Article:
As the recession looming, the New York’s Wall Street is slowly losing its reputation as a reputable center of economic and provider of jobs and employment opportunity to local and foreign talents.
Many of the employees are beginning to desert the city to start a new life somewhere else, including both laid off people as well as those who are still working but concerned on their future fate and welfare.
Merger, acquisition and layoff are the orders of the day, with major financial companies drawing their strategy to avoid financial collapse and help them returning to profitability. Whatever means they have chosen, more often than not, the actions will translate into people losing their job and source of income.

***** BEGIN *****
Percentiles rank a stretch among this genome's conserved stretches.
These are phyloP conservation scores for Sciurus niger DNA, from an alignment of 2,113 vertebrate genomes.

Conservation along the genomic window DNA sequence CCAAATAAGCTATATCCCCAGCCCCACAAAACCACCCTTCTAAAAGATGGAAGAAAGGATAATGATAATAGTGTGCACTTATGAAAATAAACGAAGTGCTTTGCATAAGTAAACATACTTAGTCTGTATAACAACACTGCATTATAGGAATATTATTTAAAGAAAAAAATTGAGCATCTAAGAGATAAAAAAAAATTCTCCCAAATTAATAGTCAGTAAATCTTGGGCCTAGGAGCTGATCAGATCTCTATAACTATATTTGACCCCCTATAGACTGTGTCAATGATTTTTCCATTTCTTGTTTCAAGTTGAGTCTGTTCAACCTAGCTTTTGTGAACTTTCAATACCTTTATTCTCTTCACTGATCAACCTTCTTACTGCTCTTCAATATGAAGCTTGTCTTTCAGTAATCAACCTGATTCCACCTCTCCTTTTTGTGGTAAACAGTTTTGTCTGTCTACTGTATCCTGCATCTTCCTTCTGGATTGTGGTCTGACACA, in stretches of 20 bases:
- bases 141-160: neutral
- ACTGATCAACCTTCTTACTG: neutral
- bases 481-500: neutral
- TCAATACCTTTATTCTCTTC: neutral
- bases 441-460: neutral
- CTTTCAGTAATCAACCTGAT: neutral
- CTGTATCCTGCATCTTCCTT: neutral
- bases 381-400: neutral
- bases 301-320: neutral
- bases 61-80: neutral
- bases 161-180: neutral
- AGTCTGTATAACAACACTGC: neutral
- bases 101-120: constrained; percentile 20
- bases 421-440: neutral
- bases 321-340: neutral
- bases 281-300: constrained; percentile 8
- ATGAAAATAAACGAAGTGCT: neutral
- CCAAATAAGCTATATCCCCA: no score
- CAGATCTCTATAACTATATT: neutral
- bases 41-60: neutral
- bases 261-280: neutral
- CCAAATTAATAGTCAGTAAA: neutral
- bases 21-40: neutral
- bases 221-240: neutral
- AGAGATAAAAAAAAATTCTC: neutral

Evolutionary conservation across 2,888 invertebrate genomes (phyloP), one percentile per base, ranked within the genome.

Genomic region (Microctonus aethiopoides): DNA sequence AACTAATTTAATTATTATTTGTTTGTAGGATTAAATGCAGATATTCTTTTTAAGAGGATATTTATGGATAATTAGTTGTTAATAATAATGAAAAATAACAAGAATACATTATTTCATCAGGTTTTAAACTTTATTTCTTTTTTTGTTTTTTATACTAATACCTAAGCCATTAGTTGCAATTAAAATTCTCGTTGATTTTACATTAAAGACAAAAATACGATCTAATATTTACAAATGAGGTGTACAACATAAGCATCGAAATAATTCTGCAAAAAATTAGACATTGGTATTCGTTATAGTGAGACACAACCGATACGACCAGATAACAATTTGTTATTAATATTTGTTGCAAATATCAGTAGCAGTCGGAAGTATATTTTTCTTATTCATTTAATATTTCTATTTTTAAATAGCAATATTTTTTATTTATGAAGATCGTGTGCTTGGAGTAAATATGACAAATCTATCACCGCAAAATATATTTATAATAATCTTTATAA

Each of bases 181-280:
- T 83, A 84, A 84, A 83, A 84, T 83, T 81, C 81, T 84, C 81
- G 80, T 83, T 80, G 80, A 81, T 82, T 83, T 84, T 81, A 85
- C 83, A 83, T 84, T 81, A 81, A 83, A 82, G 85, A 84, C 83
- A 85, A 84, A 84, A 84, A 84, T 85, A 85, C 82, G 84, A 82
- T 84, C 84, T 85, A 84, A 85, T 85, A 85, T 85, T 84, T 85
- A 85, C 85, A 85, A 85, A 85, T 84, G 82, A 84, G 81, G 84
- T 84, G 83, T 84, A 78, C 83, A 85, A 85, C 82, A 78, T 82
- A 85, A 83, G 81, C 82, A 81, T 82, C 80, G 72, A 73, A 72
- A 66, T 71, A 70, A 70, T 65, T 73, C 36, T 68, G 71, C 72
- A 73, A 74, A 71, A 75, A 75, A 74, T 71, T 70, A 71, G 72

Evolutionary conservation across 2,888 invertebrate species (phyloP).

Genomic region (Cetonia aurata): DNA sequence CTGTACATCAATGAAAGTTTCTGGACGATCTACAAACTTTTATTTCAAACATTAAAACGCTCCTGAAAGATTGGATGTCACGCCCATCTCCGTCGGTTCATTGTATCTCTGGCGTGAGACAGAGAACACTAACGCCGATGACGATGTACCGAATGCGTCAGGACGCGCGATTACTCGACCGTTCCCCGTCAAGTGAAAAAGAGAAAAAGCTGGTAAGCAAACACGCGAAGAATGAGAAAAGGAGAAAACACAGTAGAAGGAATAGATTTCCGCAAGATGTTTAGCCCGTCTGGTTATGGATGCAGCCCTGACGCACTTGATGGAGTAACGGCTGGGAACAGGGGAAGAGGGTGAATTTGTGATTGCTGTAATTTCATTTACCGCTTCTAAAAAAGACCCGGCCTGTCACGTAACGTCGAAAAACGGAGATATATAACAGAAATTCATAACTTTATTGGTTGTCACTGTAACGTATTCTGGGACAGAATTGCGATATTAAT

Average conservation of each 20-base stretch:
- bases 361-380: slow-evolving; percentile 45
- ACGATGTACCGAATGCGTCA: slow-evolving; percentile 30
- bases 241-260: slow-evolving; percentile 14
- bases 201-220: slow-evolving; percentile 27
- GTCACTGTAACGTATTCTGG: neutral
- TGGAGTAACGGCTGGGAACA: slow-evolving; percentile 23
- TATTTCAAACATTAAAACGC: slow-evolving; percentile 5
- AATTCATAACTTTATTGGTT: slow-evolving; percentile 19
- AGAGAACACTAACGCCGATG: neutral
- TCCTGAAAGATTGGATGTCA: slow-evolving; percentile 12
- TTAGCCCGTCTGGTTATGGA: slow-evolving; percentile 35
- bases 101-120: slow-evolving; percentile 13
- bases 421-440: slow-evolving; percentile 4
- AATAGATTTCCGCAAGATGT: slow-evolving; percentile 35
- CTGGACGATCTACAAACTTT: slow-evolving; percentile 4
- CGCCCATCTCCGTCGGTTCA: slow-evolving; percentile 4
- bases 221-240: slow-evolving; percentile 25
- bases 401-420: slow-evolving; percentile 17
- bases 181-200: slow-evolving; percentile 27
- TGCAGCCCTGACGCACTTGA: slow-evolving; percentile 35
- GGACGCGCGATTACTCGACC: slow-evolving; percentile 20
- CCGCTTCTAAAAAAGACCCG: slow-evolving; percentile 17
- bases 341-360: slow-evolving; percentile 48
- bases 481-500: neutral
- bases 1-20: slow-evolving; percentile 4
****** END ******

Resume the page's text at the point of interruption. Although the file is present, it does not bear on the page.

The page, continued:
Even the biggest financial firms such as Citigroup, JP Morgan, Merrill Lynch and Bank of America are not spared from financial headaches. Lehman Brothers, once a Wall Street’s landmark, suffered the worst fate after declared bankrupt two months ago, leaving more than 15,000 of its employees jobless overnight.
Bankers and investment brokers are looking for ways to escape from the continued financial meltdown in New York and have chosen cities like Chicago, Milwaukee, Florida, Virginia and even in some Asian countries instead to start a new job. Definitely, some of these people are high flying executives in their firms but unfortunately have landed themselves in a wrong place at a very wrong time.
If there is any consolation for them, many smaller firms and companies outside of New York will be more than happy to take them in, but they may have to settle for lower salary and compensation.